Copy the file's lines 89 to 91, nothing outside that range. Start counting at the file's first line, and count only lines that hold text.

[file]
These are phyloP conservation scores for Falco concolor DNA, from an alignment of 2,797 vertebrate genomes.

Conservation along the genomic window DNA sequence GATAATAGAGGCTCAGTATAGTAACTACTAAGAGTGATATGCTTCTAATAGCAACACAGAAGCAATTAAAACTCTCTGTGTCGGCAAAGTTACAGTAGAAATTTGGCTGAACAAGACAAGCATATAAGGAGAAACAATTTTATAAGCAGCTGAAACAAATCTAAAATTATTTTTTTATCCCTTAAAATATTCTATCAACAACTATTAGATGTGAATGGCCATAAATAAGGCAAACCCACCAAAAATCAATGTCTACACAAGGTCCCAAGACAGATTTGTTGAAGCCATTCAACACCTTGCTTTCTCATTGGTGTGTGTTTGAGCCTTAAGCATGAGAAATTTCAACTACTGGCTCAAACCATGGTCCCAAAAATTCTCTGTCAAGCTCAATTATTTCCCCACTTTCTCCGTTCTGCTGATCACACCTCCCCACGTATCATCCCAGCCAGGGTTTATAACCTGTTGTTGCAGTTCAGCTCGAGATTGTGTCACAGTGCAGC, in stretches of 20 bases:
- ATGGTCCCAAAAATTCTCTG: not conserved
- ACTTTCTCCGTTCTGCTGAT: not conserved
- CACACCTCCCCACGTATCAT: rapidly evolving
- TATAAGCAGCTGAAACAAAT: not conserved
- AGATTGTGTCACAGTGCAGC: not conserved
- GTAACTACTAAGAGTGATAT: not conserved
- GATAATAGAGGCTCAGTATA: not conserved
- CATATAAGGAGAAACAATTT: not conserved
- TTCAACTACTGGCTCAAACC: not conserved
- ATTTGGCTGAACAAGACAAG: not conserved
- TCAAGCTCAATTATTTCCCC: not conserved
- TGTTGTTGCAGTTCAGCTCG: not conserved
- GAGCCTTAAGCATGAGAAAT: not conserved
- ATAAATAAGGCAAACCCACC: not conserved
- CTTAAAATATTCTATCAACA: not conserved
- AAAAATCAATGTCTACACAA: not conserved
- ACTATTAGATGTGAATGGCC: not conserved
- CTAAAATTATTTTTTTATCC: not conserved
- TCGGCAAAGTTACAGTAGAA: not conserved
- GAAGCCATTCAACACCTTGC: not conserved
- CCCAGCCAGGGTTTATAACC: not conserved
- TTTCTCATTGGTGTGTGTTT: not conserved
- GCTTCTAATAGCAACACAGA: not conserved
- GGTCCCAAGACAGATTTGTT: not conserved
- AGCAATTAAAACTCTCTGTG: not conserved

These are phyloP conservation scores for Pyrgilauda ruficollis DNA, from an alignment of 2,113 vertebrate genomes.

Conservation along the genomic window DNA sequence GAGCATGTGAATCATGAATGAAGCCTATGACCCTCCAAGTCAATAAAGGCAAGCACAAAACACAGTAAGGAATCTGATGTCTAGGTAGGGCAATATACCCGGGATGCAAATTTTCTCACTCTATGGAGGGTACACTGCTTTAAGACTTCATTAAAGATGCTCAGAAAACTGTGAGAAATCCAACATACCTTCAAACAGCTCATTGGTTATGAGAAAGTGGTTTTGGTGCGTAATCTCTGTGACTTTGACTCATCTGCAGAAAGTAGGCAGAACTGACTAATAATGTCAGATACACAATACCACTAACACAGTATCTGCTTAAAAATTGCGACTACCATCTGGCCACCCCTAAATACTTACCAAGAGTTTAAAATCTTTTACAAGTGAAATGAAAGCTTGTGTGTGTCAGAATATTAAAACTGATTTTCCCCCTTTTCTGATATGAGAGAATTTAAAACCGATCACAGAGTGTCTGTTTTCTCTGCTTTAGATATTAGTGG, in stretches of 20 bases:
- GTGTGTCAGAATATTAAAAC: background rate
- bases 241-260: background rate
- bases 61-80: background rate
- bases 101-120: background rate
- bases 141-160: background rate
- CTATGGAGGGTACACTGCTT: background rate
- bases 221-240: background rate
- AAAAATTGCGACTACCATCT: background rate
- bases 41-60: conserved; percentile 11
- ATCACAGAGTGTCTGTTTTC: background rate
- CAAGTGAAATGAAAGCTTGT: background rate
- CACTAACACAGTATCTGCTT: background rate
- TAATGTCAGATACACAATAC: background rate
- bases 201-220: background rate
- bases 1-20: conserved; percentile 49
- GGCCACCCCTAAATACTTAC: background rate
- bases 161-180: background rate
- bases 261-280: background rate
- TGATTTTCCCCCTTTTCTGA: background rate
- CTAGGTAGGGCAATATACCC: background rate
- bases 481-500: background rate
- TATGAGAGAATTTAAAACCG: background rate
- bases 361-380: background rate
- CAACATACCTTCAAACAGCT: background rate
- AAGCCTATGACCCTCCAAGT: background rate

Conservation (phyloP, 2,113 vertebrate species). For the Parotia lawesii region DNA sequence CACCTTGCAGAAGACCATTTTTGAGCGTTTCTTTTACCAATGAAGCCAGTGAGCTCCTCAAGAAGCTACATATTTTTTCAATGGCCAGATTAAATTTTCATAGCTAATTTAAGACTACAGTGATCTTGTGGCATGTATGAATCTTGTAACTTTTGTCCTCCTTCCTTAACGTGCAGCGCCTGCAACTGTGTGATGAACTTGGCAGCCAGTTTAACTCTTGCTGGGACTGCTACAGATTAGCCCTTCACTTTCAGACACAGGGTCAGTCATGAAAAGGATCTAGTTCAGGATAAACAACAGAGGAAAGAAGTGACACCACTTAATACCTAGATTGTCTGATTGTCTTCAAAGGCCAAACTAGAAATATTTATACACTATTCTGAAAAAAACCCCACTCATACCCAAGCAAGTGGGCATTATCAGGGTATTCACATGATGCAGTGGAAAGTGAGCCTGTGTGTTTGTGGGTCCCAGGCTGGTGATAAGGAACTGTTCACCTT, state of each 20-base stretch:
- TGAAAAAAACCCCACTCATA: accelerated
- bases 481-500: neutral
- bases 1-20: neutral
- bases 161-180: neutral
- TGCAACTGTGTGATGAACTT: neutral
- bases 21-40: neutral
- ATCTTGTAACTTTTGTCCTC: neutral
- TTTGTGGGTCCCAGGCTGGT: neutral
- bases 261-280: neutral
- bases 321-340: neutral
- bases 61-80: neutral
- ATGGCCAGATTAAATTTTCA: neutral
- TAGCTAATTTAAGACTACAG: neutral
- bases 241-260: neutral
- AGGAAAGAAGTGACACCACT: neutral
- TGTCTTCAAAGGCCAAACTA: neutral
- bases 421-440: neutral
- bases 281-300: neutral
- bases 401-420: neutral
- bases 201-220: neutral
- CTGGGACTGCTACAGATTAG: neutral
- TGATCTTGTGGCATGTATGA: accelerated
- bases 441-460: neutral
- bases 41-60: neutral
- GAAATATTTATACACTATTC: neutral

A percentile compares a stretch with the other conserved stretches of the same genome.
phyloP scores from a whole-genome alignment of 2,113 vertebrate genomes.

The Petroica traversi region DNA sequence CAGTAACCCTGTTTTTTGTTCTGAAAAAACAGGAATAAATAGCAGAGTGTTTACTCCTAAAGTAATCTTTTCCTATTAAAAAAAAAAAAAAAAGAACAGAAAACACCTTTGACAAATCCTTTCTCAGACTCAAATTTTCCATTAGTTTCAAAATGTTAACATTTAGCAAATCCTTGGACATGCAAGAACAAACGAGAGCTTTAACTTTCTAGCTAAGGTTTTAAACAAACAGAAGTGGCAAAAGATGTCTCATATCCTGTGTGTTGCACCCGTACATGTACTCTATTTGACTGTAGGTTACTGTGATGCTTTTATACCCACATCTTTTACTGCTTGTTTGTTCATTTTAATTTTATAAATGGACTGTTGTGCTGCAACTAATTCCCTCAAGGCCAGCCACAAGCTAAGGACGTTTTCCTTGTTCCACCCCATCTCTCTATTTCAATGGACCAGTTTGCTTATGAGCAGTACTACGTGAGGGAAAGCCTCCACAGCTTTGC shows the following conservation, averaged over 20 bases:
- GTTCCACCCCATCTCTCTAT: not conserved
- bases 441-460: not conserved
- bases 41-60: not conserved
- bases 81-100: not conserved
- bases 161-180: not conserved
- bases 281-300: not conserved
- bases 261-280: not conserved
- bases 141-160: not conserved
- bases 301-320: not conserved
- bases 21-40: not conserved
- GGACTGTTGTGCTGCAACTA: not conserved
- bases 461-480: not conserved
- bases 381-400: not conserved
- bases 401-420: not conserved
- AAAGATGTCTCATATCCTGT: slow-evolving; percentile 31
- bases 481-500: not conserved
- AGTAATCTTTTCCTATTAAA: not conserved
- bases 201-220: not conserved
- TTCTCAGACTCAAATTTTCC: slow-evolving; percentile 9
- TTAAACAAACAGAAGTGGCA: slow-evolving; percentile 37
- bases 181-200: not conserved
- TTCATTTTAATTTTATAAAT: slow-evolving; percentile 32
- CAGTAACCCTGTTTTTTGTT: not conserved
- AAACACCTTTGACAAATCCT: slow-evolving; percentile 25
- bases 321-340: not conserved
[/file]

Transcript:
- bases 281-300: not conserved
- bases 261-280: not conserved
- bases 141-160: not conserved